Wednesday, June 10, 2009

Lithium: Decoupling is back - China Car Sales Jump ‘Beyond Imagination,’ Bring Wait TNR.v, CZX.v, SQM, ROC, DAI, NSANY, TTM, BYD, F, GOOG, AAPL, RIMM

West can only dream about it - in China wait for a car is a reality again. They have all means to channel this purchasing power into our Next Big Thing and make Green Mobility revolution happen. It will have geopolitical implications - will make China even stronger and challenge US Corp oil lobby to the core, but it will give a chance to US Corp. to overcome its spell in the face of a grave danger to be played into a war scenario. Forget about Empire, reserve currency and other perks of a superpower - we have a few short years to avert the total collapse.

"China Car Sales Jump ‘Beyond Imagination,’ Bring Wait

By Bloomberg News
June 10 (Bloomberg) -- Zhao Hang, who helped devise China’s auto-stimulus package, is facing demand from car buyers battling an unexpected consequence -- two-month waiting lists.
“Eight friends have asked me to make calls or write notes to contacts to help speed purchases,” Zhao, president of the government-linked China Automotive Technology & Research Center said in an interview. “Given the world economic situation, demand for cars is surprisingly strong in China.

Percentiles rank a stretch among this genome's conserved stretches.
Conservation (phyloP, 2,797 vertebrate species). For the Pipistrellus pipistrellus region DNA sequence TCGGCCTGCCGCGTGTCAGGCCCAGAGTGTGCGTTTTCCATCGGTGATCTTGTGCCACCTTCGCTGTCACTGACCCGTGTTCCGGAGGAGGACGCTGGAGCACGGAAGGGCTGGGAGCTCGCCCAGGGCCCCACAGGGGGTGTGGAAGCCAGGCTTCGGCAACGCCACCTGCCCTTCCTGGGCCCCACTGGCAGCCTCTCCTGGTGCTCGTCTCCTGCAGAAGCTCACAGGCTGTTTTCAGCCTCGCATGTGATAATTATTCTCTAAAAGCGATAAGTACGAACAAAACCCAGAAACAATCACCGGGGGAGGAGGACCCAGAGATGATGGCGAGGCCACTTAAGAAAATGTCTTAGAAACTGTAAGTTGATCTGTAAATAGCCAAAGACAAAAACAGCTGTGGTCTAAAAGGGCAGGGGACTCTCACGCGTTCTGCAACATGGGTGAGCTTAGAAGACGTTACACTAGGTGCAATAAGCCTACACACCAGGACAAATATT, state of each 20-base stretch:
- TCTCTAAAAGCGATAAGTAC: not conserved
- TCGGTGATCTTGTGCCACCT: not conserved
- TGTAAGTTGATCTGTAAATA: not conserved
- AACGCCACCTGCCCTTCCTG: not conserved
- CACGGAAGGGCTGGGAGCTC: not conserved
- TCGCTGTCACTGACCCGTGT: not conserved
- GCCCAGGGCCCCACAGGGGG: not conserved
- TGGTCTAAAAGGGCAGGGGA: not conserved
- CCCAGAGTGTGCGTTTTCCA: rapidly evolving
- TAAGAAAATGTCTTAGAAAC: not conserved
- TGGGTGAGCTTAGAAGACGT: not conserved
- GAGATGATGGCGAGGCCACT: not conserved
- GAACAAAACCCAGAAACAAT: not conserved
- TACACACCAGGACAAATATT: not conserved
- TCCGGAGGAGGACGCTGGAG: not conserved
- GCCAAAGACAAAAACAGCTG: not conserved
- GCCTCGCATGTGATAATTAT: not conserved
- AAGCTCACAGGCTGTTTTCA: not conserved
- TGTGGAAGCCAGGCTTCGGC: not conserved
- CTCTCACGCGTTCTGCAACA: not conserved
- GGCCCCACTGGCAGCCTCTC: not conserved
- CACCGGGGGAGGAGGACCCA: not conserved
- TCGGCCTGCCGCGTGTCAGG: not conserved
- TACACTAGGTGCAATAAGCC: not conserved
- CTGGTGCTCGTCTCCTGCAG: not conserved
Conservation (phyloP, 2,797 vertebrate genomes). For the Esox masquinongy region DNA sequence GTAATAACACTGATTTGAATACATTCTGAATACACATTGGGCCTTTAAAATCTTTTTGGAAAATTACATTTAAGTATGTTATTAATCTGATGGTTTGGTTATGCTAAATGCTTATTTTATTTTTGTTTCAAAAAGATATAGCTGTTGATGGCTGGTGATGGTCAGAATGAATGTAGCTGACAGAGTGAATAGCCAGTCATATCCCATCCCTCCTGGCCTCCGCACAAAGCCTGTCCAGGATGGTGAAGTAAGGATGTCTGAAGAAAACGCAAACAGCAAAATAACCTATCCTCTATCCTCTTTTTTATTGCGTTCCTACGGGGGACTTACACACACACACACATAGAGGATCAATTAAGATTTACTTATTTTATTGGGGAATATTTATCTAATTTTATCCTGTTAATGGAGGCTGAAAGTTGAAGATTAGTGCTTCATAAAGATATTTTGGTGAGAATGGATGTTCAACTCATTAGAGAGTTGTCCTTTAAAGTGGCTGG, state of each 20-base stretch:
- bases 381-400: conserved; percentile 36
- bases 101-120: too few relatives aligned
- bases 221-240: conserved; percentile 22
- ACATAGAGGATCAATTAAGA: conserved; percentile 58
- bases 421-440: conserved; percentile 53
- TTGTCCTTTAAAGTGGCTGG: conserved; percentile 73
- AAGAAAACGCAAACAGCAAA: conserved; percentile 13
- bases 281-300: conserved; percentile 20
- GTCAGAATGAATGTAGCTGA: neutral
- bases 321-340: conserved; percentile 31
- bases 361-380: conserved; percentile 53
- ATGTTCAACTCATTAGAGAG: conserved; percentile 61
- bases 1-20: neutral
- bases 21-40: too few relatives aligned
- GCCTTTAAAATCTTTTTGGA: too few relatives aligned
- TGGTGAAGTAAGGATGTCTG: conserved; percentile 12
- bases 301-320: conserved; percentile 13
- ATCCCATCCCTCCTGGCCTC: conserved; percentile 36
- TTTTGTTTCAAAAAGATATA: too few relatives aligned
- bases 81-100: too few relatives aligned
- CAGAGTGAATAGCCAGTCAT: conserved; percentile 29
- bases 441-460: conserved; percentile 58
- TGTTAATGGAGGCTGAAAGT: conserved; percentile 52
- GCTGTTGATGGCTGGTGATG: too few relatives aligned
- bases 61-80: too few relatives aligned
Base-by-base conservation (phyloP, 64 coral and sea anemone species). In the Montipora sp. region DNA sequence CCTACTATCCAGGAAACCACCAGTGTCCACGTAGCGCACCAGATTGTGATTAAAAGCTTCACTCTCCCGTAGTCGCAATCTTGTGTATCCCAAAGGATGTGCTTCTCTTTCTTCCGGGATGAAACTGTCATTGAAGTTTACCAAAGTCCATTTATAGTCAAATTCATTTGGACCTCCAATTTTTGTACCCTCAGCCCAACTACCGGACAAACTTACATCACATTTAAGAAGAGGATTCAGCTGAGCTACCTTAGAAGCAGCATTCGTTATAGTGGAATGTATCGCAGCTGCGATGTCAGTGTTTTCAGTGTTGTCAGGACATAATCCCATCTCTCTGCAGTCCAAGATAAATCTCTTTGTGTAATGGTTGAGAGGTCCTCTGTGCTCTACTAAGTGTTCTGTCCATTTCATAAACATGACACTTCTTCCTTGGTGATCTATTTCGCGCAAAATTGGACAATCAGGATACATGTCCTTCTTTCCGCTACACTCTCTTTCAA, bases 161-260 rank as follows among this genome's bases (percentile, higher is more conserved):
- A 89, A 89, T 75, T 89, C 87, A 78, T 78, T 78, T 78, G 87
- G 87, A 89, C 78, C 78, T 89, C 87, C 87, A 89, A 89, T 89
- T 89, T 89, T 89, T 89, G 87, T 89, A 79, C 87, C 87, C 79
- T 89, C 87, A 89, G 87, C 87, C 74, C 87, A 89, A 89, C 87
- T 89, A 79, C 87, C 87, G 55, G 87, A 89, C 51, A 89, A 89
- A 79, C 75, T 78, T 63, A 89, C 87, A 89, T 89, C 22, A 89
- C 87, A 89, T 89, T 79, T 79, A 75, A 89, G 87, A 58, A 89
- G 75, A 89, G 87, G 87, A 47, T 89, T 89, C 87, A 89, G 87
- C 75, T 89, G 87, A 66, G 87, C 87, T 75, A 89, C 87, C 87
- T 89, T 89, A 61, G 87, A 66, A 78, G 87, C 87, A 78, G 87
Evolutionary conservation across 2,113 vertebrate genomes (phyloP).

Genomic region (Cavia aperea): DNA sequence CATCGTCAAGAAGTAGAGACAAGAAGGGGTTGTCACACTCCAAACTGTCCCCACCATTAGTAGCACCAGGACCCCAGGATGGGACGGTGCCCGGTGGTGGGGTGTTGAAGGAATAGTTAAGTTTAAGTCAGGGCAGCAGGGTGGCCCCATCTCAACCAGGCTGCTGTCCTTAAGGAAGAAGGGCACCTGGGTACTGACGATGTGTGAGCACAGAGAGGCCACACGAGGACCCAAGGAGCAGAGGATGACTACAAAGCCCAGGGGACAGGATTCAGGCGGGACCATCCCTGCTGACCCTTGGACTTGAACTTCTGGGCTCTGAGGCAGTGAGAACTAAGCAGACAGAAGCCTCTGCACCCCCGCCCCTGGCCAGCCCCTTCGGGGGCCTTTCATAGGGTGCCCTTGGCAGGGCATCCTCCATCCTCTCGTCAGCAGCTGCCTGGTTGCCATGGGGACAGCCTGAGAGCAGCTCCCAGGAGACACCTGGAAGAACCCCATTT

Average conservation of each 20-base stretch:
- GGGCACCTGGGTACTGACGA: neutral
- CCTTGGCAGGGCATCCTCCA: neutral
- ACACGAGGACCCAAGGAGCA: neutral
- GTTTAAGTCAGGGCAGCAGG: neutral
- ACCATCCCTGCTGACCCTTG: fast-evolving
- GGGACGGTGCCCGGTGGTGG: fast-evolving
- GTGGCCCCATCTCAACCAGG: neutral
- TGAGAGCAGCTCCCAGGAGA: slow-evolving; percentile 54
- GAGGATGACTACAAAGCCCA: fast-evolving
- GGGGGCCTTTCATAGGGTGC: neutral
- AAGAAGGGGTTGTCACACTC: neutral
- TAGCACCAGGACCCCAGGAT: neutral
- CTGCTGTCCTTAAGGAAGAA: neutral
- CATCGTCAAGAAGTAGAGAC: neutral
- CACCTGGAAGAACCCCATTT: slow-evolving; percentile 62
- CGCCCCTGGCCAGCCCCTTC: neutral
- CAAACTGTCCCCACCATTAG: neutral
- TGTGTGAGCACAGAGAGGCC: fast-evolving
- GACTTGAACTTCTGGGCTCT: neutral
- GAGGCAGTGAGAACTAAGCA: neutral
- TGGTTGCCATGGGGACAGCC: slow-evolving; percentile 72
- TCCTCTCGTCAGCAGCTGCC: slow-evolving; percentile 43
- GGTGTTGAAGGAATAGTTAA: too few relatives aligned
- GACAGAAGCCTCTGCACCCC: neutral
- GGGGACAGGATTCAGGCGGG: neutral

Beijing drivers, used to leaving showrooms with new cars the same day, now have to wait about three weeks for a Hyundai Motor Co. Yuedong Elantra, China’s bestselling car, or as long as eight weeks for a Honda Motor Co. CR-V sport-utility vehicle. Carmakers failed to predict a 14 percent sales jump caused by an economic rebound, tax cuts and subsidies and are now trying to raise Chinese output even as they cut U.S. and European production on plunging sales.
“We are having headaches and shortages because the automaker can’t make enough Yuedongs,” said Li Minghui, a salesman at dealership Beijing Hyundai Boshishan. “We expected sales to pick up at the beginning of this year, but it’s beyond our imagination that it would be this good.”